Author: Bernd Wechner
Published on: August 1, 2000
Some while ago I came across something I find all too rare: a erse, extremely well written pamphlet that is at once an excellent guide for beginners and an elegant piece of pro-htching propaganda. On my current tour of Britain I tracked down its author, Merrick and was further impressed with this learned social activist himself and his array of socially constructive activities and writings. Why is it that socially aware, independent thinkers and doers are drawn to this mode of transport? I'll let Merrick speak for himself, and share with you the small brochure he distributes on the road:
The Mysteries of The (H)I-(t)ching
Hitching is liberating, educational and, most importantly, FREE. Once you're into it you think nothing of going several hundred miles for a gig or a party. And when your four walls start closing in you can sod off to see someone cool no matter how little money you've got or where they live.
Hitch-hiking has been a favoured mode of transport for the young and skint since the 1940s. It apparently took a downturn in the late 70s and 80s with the advent of cheap coaches. However, increasing coach prices and their unreliability (not to mention the galactically-scaled price of trains) coupled with vicious cuts in dole and student grants have facilitated a resurgence in this supremely adventurous and environmentally-friendly method of travel.
So let's de-spook it a little: despite what the papers tell you, you don't get threatened/eaten/buggered by psychotic serial killers with swastika tattoos and baby flesh between their teeth. In the same way, the only time you hear of coaches in the news is when there's a crash, but how many coach crashes have you been in? Me and my hitching friends have covered literally millions of miles by thumb over the last few years, and nobody I know has had a maniac. But in the same period of time I've known people who've had problems with psychos in streets, pubs and their own homes. Loads of things in life are big and scary until you actually do them. Remember your first day at a new school? The first time you had sex?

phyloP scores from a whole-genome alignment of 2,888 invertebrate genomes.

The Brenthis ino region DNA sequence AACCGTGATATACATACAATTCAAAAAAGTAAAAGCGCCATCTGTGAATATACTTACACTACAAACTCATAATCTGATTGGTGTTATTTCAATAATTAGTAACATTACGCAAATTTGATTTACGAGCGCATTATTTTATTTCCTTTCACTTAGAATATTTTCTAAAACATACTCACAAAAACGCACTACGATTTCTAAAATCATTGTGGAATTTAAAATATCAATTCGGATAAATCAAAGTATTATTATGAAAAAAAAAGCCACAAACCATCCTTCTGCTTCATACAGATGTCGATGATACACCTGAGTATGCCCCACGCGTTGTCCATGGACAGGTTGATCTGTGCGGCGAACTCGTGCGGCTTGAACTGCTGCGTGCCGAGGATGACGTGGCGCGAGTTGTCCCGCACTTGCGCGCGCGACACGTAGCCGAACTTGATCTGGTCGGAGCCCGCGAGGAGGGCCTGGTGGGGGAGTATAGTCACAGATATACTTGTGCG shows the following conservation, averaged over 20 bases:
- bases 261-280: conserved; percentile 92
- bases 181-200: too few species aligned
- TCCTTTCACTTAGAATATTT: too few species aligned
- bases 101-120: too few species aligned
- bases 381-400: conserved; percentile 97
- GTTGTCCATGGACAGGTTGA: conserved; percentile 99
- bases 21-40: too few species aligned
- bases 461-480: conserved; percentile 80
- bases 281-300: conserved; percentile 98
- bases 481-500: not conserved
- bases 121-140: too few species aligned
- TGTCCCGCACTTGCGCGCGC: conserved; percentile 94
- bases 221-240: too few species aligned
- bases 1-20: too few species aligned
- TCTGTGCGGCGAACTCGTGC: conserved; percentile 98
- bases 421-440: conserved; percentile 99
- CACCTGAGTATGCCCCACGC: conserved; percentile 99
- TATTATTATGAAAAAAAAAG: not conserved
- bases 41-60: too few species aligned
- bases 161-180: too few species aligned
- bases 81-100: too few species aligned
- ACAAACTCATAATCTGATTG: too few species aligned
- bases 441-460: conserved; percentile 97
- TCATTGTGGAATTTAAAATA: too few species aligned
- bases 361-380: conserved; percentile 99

The best idea is to find a friend or a friend's friend who's done it before and go somewhere together. If there isn't anyone, don't be daunted. Be prepared; ALWAYS have a waterproof coat with you, and some warm clothes too (you'll be standing around outdoors, remember). Get a map of the country (top tip: put clear sellotape down the creases to stop scuffing and disintegration). Study it first, see your route, although be aware that it's sometimes best not to stick with a predecided route if one of your lifts can take you a different but better way. Don't be afraid to get the map out in a vehicle and see where your lift's going and where you're heading. A working knowledge of national road networks and geography is one of the most empowering things in hitching.
So, go to your nearest main road or motorway junction that's on the edge of town heading out (with main roads being busy things, you can usually find a bus that'll go to your starting point from the middle of the town).
WHERE TO STAND
You want somewhere where:
a) Most traffic is going in your direction - always stand on the destination side of a roundabout or junction.
b) Traffic isn't going too fast
c) Drivers can see you before they reach you, giving them time to indicate, slow down, etc, and
d) There's somewhere for the benevolent vehicle to pull in beside or behind you.
Lots of places won't have anywhere with all these things, so just do the best you can. When in doubt, look for the spot where the most hitch-hikers have written and stand there. If you get bored add some pearls of wisdom or words of signature of your own.
There's barely a motorway junction in the land that doesn't have a mass of 'Deggsy and Pixie, Rotherham to Oxford for The Levellers'-type stuff written on it somewhere. When I first started off it was all Nephilim, Mission and PWEI followers, but exposure to the elements makes marker pen wear off after a year or two, leaving the signing places free for those still on the road. Dark coloured permanent marker pen is good, and these days toy and modelling shops even sell gloss paint markers.
The thing to remember is that you have to be someone who looks like they're OK to pick up. Humans will help other humans if they are sure that they're not going to be ripped off, so try looking as harmless as possible. Tying back long hair, putting dreadlocks or coloured hair under a hat and stuff like that feels like a compromise, but it does help to get lifts (although it must be said that prejudices based on such things aren't as bad as they were even a few years ago).